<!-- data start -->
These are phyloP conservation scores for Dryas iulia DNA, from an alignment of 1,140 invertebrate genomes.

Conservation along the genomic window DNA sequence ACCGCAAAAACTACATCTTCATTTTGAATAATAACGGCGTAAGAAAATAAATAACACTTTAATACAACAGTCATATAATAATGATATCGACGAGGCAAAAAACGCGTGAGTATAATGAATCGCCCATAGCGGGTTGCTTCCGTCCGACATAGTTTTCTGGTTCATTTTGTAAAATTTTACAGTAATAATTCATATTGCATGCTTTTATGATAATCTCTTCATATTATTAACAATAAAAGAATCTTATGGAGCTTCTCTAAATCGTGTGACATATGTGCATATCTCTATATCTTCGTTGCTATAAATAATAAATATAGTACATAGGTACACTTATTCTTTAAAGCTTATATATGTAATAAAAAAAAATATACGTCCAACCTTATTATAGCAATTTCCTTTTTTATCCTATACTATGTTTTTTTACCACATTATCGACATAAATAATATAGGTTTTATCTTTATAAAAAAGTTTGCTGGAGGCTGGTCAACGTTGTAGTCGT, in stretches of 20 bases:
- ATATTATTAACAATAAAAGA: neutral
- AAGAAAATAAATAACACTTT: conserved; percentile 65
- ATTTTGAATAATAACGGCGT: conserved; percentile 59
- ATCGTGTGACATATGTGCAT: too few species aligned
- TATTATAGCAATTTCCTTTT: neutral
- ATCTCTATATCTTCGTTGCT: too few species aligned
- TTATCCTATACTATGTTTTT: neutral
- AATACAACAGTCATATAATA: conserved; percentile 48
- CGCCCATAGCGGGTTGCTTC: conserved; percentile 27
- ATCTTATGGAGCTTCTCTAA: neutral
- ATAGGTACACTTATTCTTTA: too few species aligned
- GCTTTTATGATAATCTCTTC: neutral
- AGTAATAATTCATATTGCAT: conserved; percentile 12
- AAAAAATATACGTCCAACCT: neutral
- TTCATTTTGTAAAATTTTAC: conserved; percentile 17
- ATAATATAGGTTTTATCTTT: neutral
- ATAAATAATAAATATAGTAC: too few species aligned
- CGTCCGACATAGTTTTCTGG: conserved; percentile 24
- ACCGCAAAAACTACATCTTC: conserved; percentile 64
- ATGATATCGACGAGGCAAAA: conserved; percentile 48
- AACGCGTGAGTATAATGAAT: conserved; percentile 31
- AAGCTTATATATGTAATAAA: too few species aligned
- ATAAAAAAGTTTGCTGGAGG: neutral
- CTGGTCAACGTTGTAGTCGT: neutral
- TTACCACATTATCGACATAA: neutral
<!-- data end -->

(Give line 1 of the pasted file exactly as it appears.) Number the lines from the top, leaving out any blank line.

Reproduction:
These are phyloP conservation scores for Dryas iulia DNA, from an alignment of 1,140 invertebrate genomes.